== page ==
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How "Titles" helped change my life and communication with my teams.

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  • How "Titles" helped change my life and communication with my teams.

    For a long time I didn't really understand what titles actually meant. As a lot of you know I never worked in corporate america so it's not something I'm accustomed to.

    I remember at one point people told me "titles matter" and yes for employees that work in organizations they really do. They wear them as badges of honor and they're fought for and earned. It's important to respect your people.

    But that's not what this post is about.

    This post is about how do I organize and who is responsible for what inside of an organization. Often times people are playing multiple roles and it's important to recognize that. When I first started hiring people I'd "expect" them to be able to handle 4-5 roles... but at that time I didn't realize they were 4-5 roles I just thought that's what you do. Now I've started to define levels of skills based on the level of the title.

    We break things down into

    Vice President
    Worker (anaylst, reps, client relationship, account management, etc, etc)

    Now the person that does the actual end work is a valuable person in the organization. There ability to output quality and quantity of work is of utmost importance but honestly they can only produce the work of one. The better they become the more work they can produce but it's always going to be limited. For example the top sales rep in a company is awesome they produce good revenue for the company.. but what if they leave?

    Where even more value starts to happen is as your progress up the levels in Titles. My CTO, Sergey, calls these people force multipiers. That essentially means they make the overall team below them much better more efficient and effective.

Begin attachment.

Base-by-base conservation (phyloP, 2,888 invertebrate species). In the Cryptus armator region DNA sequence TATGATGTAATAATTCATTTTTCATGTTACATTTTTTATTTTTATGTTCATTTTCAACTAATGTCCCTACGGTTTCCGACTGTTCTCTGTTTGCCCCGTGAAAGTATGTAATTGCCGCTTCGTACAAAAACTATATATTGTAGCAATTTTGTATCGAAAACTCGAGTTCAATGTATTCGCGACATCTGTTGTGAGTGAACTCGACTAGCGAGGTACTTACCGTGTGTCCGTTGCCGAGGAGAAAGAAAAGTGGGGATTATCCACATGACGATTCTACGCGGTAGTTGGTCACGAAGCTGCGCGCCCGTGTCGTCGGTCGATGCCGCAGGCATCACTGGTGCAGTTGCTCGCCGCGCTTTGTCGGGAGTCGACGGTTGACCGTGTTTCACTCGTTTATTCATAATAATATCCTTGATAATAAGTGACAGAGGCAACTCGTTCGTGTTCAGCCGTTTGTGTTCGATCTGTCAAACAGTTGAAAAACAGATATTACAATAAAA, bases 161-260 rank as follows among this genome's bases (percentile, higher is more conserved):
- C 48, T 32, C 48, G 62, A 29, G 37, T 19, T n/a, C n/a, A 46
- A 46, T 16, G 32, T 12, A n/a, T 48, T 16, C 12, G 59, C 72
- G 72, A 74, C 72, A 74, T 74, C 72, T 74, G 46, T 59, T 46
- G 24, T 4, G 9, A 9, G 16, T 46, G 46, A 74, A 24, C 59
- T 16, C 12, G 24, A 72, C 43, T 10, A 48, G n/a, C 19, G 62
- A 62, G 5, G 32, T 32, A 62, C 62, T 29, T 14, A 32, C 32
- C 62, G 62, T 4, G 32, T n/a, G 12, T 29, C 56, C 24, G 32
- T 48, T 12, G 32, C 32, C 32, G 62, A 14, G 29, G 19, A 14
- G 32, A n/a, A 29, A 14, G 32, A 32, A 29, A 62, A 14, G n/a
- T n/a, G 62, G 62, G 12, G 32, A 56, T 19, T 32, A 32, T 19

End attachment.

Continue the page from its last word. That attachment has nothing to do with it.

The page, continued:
He explains it like this...

    If your staff is performing at 50% capacity and you have 50 of them. Then I come in and make them overall 25% better you essentially create another 1/3 units of production out of the same cost. No one programmer can produce that no matter how good they are. So he's a force multiplier on the whole team and effectively makes them produce at a much great level. So you could reduce cost by 1/3 overall or increase production by 1/3 either way it's a HUGE win on a large team.

    So as you think about giving people these titles what should you expect of them?

    Each of these titles assumes you know how to do the one below. There's a chance that the Manager level employee and above don't know now to do the day to day tasks of the workers. But if they do this always helps. You can be a great coach without being the best player. But you at least to know the mechanics of the game and how to get a great result for the outcome needed.

    This is the people that are 100% focused on getting the tasks, sales, engineering and work that needs to get done, done.

    They live in a very reactive world. Tell me what to do, where's my list and I'll get it done.

    Manager is going to someone that takes the systems that have been created by the company and make the staff execute them amazingly. The main goal with Managers is to be able to answer the hard problems the workers have in a reactive fashion. They're also strong in hiring, training and coaching a team. As well as holding them accountable for hitting an outcome. They're typically gauged by KPI's (key performance indicators) that measure how efficient the workers are. The key with managers is they're typically not the people doing the work. And they're also not the people creating the system. They're just executing those systems effectively and efficiently. Which includes hiring, training, firing, motivating, coaching, etc. A great manager will make the team much better then the sum of it's parts.